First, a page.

[LMB] OT: ish, the nuclear family
kcollett at hamilton.edu
Sat Feb 15 18:28:48 GMT 2020
On Feb 15, 2020, at 8:55 AM, Alex Kwan <litalex at gmail.com> wrote:
> Just finished this rather interesting article.
> It reminds me of all the family and relationship structures in Lois’s books.
My niece (who is an Episcopal priest) says that what jumped out at her was that Brooks doesn't seem to know what "rectory" means (might he have actually meant "factory"?). That aside, she and her friends discussing the article recommend reading When Everything Changed: The Amazing Journey of American Women from 1960 to the Present, by Gail Collins; Tightrope: Americans Reaching for Hope, by Nicholas Kristof and Sheryl WuDunn; and The Way We Never Were: American Families and the Nostalgia Trap, by Stephanie Coontz. Brooks is of course right that the nuclear family as the one right way is a fairly brief phenomenon (you don't have to know much history to realize that), but blaming the more recent lack of local networks on lawns having gotten bigger, which he seems to do, does not hold water (for one thing, most people live in houses already built before the 1980s, and except in some very exclusive neighborhoods, even more recent, larger houses are mostly on fairly small lots). There's lots more to the article, and he's right about a lot of what has happened and what is happening, though he may not always be getting causality right.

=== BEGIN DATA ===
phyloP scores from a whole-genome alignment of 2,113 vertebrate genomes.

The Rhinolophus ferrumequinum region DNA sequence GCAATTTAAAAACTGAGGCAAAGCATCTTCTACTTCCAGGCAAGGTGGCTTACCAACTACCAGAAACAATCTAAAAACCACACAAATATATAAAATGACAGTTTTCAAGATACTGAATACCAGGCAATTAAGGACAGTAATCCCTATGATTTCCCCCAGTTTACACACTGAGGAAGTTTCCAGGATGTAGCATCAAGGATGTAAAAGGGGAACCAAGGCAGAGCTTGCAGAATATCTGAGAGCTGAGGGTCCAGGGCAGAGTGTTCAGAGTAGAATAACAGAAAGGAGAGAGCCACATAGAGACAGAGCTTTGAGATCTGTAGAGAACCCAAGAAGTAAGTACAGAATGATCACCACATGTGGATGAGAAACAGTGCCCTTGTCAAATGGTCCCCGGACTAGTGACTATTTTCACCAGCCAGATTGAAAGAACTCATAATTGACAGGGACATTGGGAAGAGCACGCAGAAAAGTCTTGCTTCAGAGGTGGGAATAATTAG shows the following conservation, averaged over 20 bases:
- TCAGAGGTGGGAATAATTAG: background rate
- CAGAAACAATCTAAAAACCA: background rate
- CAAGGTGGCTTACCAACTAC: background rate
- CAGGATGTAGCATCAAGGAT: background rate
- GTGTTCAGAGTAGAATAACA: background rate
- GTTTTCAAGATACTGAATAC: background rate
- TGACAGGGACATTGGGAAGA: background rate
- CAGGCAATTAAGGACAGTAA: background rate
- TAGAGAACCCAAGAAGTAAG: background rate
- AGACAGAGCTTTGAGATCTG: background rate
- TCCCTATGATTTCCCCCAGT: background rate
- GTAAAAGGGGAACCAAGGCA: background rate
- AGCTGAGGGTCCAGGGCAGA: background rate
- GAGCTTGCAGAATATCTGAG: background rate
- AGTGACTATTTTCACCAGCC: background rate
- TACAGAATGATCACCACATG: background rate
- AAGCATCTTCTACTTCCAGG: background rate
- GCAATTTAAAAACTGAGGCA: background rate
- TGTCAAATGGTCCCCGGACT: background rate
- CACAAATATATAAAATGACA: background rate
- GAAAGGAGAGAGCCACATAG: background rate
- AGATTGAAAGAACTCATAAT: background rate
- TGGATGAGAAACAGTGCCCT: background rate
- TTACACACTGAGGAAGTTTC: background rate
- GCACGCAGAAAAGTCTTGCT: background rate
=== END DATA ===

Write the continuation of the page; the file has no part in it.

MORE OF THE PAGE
The families in Lois's books do run the gamut, don't they? The most isolated nuclear family might be Ekaterin and Tien's -- not really a recommendation for the nuclear family, though of course that's Tien's fault (doesn't Ekaterin point out how "alone together) they are?). In contrast, look at Vorkosigan House, and even just Miles ("he's not a man, he's a mob"). Fawn's family includes her aunt and is very much networked with the local community, and Dag and Fawn accrete family/patrol/community as they go.
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